Mark
  17. Malatesta

    Malatesta New Member

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    I split some today , as long as it stays dry you will be fine. It will still burn hot !
  18. deadon

    deadon New Member

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    I cut several old dead oaks from my property and the outer rings were as you described. When it is dry that fluffy wood burns hot and fast then the remainder of the split burns as good as all oak will. I would take any I can get. Dry wood is FIREWOOD.
  19. Cluttermagnet

    Cluttermagnet Minister of Fire

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    It's now been a year since I first posted in this Hearth Forums thread regarding punky Oak. Just today, I finally finished off trimming the last of that original batch of wood. I did make one small ~ 1/2 cord stack where I left the punky wood on the splits, just for comparison. Kept covered from rain, it eventually dries out.

    Here's what what I get after a typical session trimming with a hatchet. It's pretty tedious work, but not too hard to do. Kind of a good way to relax and forget about life's problems. Of course this is a big time waster, but I like doing it. This same pile was about 3 times bigger and looked a little nasty prior to trimming. It was soggy in places, but will now dry quickly. It's pretty well seasoned by now (cut 5 years ago).

    [​IMG]

    I get much better drying once I've trimmed the wood. Untrimmed, it just seems to take forever to dry out. Punky wood is like a darned sponge. Also, it harbors all sorts of insect pests, such as ants and borers.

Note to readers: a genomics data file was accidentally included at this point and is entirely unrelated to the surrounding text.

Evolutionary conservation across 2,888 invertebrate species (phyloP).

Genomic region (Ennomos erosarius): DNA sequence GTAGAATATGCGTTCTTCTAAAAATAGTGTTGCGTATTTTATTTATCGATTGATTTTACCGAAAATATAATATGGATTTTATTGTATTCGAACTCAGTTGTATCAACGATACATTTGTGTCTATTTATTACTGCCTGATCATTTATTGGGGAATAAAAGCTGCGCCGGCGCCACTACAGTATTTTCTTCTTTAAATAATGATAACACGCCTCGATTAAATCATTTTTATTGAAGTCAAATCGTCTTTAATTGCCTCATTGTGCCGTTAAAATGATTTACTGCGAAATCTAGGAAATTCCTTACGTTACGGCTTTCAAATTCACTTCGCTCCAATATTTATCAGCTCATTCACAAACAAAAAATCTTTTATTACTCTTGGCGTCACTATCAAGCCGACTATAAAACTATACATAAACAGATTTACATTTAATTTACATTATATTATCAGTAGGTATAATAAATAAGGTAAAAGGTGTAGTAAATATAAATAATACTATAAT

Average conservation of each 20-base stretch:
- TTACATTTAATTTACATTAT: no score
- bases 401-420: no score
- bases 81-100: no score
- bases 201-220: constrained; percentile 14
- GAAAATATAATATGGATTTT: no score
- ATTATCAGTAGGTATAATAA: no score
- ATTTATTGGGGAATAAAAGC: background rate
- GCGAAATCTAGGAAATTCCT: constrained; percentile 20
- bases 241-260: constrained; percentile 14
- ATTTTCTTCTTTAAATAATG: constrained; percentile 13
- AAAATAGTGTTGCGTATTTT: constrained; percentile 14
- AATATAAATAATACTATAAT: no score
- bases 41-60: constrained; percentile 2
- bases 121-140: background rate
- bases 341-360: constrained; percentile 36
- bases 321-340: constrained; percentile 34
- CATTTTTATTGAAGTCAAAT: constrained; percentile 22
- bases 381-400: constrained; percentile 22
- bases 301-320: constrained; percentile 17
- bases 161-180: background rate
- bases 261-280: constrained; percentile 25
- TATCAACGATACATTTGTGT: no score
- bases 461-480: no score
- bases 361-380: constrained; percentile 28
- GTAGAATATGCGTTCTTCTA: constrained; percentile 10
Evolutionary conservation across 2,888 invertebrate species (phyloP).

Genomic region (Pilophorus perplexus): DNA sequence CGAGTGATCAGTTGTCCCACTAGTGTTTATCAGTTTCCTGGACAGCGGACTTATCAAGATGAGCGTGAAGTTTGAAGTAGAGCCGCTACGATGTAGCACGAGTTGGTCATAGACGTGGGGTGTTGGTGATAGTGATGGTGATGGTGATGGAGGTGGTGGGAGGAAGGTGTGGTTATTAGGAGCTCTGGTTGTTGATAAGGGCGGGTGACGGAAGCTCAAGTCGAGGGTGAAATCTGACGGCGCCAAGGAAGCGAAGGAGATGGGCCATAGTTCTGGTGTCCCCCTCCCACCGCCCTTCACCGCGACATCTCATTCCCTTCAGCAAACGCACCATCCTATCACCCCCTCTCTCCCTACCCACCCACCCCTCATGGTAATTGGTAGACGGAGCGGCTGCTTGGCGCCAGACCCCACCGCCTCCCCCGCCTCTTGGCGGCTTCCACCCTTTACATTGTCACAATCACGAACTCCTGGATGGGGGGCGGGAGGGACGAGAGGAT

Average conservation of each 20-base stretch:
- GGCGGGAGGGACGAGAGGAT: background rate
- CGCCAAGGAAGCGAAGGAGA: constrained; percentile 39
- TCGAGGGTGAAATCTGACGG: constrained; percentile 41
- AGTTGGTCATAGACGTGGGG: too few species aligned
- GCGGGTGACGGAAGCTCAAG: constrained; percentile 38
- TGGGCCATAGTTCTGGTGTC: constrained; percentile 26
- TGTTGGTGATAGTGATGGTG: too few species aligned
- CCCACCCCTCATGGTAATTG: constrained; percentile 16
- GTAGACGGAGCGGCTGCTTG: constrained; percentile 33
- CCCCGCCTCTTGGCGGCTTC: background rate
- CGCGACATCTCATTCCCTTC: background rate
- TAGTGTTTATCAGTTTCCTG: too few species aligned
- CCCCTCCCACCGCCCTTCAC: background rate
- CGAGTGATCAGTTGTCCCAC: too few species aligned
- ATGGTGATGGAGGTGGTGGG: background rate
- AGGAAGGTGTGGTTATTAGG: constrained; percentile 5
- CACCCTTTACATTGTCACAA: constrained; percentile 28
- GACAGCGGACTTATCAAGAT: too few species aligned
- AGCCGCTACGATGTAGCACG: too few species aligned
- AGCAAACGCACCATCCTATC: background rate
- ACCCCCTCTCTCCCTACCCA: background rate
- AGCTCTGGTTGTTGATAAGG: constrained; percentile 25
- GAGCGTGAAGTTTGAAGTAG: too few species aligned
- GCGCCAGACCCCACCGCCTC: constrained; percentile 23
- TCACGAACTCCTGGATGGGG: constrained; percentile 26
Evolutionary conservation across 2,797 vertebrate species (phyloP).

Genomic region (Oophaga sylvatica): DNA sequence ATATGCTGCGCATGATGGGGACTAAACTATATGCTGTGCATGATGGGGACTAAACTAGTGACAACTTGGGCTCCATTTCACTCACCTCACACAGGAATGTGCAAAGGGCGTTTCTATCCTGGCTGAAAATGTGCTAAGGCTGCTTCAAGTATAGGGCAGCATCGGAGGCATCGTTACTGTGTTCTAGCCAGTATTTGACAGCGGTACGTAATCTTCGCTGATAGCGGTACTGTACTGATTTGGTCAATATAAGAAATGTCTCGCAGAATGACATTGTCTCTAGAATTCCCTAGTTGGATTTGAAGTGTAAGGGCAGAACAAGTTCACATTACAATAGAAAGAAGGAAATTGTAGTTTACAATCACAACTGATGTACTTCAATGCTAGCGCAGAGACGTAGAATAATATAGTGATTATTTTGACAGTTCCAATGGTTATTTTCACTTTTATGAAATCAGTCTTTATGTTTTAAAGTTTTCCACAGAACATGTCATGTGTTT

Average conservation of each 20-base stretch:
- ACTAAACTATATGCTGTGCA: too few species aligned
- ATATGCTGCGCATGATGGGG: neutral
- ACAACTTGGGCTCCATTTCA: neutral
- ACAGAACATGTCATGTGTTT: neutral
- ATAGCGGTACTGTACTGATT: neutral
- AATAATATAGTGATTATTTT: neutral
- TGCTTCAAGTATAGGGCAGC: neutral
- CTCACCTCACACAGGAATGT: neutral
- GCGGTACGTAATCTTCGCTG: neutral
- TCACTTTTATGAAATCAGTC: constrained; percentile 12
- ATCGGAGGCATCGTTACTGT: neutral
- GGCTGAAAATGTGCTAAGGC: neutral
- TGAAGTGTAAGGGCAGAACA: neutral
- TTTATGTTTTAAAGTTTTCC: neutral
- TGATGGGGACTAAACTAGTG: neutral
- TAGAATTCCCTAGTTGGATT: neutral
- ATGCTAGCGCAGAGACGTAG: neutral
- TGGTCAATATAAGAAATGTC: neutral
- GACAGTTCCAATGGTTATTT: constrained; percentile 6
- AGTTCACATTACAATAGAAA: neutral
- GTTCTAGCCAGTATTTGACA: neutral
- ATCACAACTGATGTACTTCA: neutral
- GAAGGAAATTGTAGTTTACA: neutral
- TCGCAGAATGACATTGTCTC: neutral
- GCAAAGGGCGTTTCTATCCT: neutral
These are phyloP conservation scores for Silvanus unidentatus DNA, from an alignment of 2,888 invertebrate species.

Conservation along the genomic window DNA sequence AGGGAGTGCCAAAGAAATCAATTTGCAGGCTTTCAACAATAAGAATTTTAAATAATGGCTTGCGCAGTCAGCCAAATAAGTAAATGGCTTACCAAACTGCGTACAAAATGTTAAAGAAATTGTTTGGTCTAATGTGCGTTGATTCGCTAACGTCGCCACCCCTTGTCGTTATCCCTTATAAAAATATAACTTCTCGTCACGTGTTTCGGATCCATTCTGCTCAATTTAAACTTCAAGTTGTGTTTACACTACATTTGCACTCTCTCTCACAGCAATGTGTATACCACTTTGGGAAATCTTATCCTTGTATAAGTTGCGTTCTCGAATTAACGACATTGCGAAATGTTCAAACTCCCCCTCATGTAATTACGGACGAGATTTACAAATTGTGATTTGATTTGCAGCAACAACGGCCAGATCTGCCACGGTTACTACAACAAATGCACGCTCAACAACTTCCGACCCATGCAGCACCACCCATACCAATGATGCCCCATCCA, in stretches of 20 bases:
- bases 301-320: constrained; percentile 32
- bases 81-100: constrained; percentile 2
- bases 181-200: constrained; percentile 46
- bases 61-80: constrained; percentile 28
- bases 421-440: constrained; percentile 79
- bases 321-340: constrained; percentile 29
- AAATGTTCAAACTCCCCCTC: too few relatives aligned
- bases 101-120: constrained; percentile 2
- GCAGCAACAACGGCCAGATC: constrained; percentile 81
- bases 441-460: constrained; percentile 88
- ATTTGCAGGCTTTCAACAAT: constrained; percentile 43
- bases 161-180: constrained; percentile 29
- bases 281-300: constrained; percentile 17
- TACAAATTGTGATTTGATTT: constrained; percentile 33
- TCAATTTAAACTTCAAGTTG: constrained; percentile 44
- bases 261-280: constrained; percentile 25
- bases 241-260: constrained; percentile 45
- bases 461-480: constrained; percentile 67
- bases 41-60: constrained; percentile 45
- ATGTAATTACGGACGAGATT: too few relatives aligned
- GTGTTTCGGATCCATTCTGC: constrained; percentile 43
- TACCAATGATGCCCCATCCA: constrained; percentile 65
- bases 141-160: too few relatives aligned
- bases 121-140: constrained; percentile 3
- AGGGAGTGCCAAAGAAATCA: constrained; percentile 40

In the future I'll try to get only cleaner wood so it can just be split, piled, and forgotten.

    Here's where the trimmed Oak gets piled for a few months before sorting and stacking. I'll definitely be able to burn all of it this coming winter. This would not be true if the wood were green- but a lot of what I get these days is deadwood Oak. I have gotten pretty good at guessing moisture content just by holding a split. If there's any question, I get out the moisture meter and check it. A few of them get a final drying for an hour or so on top of the running stove, before going in the firebox.

    [​IMG]
  20. Tfin

    Tfin New Member

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    That's a nice pile of btu's my friend!
  21. Cluttermagnet

    Cluttermagnet Minister of Fire

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    There is a clear consensus in the forum to just leave the punky wood on. A few of us do trim. After one more year, I'll have more experience with that batch I left punky. I'm probably doing more than I need to. Here's a rule that seems to fit my situation- if punky Oak is dry as I receive it, I may opt to leave it alone after splitting- provided I can get it under cover.. If it is all wet and soggy from ground contact, I'll trim it. But punky splits piled in the open seem to soak up too much rain water and hold onto it.

    I just got another batch of deadwood Red Oak (mostly) from my friend's place yesterday. Looks like I got about 0.4 cord of rounds this time. Most is from one tree on the ground, about 16-18 in diameter. It's pretty soggy in places, so I imagine I will trim some of those splits. Almost all of it is good, sound wood. It's a great situation, having a friend who no longer burns wood and has about 10 acres to harvest deadwood off of. It's mine for the taking, and no hurry- it's always there for me, no competition for the wood. So it looks like most of the wood I harvest is going to continue to be punky Oak for a while.